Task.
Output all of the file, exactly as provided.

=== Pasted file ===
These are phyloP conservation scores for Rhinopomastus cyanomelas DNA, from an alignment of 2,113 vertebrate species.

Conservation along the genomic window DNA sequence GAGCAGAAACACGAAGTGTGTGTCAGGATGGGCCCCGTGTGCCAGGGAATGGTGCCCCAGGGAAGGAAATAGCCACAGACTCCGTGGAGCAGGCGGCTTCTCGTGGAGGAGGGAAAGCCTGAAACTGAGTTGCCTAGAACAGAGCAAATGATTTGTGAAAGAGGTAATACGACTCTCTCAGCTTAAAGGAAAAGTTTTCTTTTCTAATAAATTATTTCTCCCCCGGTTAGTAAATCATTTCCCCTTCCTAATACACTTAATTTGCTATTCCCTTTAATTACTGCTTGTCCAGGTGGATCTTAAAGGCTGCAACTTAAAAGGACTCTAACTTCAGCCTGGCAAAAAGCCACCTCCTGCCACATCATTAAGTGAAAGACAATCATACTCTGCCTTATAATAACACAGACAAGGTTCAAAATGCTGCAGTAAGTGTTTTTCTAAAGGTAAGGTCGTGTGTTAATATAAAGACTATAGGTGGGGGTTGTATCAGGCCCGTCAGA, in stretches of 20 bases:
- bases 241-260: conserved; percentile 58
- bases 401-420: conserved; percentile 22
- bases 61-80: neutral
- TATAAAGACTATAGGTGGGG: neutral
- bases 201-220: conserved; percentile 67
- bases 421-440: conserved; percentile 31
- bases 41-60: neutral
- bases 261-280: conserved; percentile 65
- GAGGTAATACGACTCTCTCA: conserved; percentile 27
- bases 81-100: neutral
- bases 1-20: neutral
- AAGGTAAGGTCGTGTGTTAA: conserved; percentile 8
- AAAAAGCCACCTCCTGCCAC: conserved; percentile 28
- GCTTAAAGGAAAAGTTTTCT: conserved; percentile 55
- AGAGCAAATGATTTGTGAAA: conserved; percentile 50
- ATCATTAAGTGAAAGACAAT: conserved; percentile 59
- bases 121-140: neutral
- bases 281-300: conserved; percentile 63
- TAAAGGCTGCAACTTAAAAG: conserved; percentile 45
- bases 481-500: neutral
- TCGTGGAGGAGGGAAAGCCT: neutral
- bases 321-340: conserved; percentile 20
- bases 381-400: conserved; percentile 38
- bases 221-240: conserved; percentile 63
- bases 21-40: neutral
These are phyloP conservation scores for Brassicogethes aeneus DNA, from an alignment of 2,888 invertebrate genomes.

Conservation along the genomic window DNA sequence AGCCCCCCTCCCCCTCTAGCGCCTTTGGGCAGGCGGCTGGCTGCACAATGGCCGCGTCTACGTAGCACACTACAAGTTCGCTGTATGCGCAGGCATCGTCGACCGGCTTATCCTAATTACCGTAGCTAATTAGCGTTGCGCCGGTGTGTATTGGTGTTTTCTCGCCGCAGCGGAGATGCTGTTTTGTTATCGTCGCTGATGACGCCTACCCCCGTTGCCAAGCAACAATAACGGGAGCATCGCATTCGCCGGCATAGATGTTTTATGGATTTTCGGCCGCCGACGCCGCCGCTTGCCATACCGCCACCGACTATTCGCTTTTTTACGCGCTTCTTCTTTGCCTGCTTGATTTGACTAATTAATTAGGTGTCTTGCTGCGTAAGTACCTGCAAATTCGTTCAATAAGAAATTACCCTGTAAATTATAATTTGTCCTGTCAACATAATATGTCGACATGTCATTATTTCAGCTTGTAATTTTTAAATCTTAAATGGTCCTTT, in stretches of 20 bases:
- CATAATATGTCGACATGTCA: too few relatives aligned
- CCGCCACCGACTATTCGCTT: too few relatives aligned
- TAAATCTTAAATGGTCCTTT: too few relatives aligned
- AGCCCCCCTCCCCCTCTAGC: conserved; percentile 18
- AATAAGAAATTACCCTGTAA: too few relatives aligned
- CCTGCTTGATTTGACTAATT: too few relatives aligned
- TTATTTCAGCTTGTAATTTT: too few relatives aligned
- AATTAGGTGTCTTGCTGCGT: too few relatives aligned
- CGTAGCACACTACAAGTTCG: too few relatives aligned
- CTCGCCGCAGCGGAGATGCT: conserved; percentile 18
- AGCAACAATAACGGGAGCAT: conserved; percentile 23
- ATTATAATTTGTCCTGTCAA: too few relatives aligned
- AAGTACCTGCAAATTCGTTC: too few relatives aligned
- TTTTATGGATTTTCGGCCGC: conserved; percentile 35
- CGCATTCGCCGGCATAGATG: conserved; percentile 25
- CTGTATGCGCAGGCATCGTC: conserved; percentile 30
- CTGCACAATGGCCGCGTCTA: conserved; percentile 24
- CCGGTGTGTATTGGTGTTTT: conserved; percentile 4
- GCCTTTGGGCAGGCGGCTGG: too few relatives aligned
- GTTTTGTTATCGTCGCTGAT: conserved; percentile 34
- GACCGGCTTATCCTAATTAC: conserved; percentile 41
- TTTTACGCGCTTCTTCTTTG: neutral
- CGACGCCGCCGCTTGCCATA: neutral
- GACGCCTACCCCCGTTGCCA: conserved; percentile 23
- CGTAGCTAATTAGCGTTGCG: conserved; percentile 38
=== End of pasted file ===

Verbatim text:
These are phyloP conservation scores for Rhinopomastus cyanomelas DNA, from an alignment of 2,113 vertebrate species.

Conservation along the genomic window DNA sequence GAGCAGAAACACGAAGTGTGTGTCAGGATGGGCCCCGTGTGCCAGGGAATGGTGCCCCAGGGAAGGAAATAGCCACAGACTCCGTGGAGCAGGCGGCTTCTCGTGGAGGAGGGAAAGCCTGAAACTGAGTTGCCTAGAACAGAGCAAATGATTTGTGAAAGAGGTAATACGACTCTCTCAGCTTAAAGGAAAAGTTTTCTTTTCTAATAAATTATTTCTCCCCCGGTTAGTAAATCATTTCCCCTTCCTAATACACTTAATTTGCTATTCCCTTTAATTACTGCTTGTCCAGGTGGATCTTAAAGGCTGCAACTTAAAAGGACTCTAACTTCAGCCTGGCAAAAAGCCACCTCCTGCCACATCATTAAGTGAAAGACAATCATACTCTGCCTTATAATAACACAGACAAGGTTCAAAATGCTGCAGTAAGTGTTTTTCTAAAGGTAAGGTCGTGTGTTAATATAAAGACTATAGGTGGGGGTTGTATCAGGCCCGTCAGA, in stretches of 20 bases:
- bases 241-260: conserved; percentile 58
- bases 401-420: conserved; percentile 22
- bases 61-80: neutral
- TATAAAGACTATAGGTGGGG: neutral
- bases 201-220: conserved; percentile 67
- bases 421-440: conserved; percentile 31
- bases 41-60: neutral
- bases 261-280: conserved; percentile 65
- GAGGTAATACGACTCTCTCA: conserved; percentile 27
- bases 81-100: neutral
- bases 1-20: neutral
- AAGGTAAGGTCGTGTGTTAA: conserved; percentile 8
- AAAAAGCCACCTCCTGCCAC: conserved; percentile 28
- GCTTAAAGGAAAAGTTTTCT: conserved; percentile 55
- AGAGCAAATGATTTGTGAAA: conserved; percentile 50
- ATCATTAAGTGAAAGACAAT: conserved; percentile 59
- bases 121-140: neutral
- bases 281-300: conserved; percentile 63
- TAAAGGCTGCAACTTAAAAG: conserved; percentile 45
- bases 481-500: neutral
- TCGTGGAGGAGGGAAAGCCT: neutral
- bases 321-340: conserved; percentile 20
- bases 381-400: conserved; percentile 38
- bases 221-240: conserved; percentile 63
- bases 21-40: neutral
These are phyloP conservation scores for Brassicogethes aeneus DNA, from an alignment of 2,888 invertebrate genomes.

Conservation along the genomic window DNA sequence AGCCCCCCTCCCCCTCTAGCGCCTTTGGGCAGGCGGCTGGCTGCACAATGGCCGCGTCTACGTAGCACACTACAAGTTCGCTGTATGCGCAGGCATCGTCGACCGGCTTATCCTAATTACCGTAGCTAATTAGCGTTGCGCCGGTGTGTATTGGTGTTTTCTCGCCGCAGCGGAGATGCTGTTTTGTTATCGTCGCTGATGACGCCTACCCCCGTTGCCAAGCAACAATAACGGGAGCATCGCATTCGCCGGCATAGATGTTTTATGGATTTTCGGCCGCCGACGCCGCCGCTTGCCATACCGCCACCGACTATTCGCTTTTTTACGCGCTTCTTCTTTGCCTGCTTGATTTGACTAATTAATTAGGTGTCTTGCTGCGTAAGTACCTGCAAATTCGTTCAATAAGAAATTACCCTGTAAATTATAATTTGTCCTGTCAACATAATATGTCGACATGTCATTATTTCAGCTTGTAATTTTTAAATCTTAAATGGTCCTTT, in stretches of 20 bases:
- CATAATATGTCGACATGTCA: too few relatives aligned
- CCGCCACCGACTATTCGCTT: too few relatives aligned
- TAAATCTTAAATGGTCCTTT: too few relatives aligned
- AGCCCCCCTCCCCCTCTAGC: conserved; percentile 18
- AATAAGAAATTACCCTGTAA: too few relatives aligned
- CCTGCTTGATTTGACTAATT: too few relatives aligned
- TTATTTCAGCTTGTAATTTT: too few relatives aligned
- AATTAGGTGTCTTGCTGCGT: too few relatives aligned
- CGTAGCACACTACAAGTTCG: too few relatives aligned
- CTCGCCGCAGCGGAGATGCT: conserved; percentile 18
- AGCAACAATAACGGGAGCAT: conserved; percentile 23
- ATTATAATTTGTCCTGTCAA: too few relatives aligned
- AAGTACCTGCAAATTCGTTC: too few relatives aligned
- TTTTATGGATTTTCGGCCGC: conserved; percentile 35
- CGCATTCGCCGGCATAGATG: conserved; percentile 25
- CTGTATGCGCAGGCATCGTC: conserved; percentile 30
- CTGCACAATGGCCGCGTCTA: conserved; percentile 24
- CCGGTGTGTATTGGTGTTTT: conserved; percentile 4
- GCCTTTGGGCAGGCGGCTGG: too few relatives aligned
- GTTTTGTTATCGTCGCTGAT: conserved; percentile 34
- GACCGGCTTATCCTAATTAC: conserved; percentile 41
- TTTTACGCGCTTCTTCTTTG: neutral
- CGACGCCGCCGCTTGCCATA: neutral
- GACGCCTACCCCCGTTGCCA: conserved; percentile 23
- CGTAGCTAATTAGCGTTGCG: conserved; percentile 38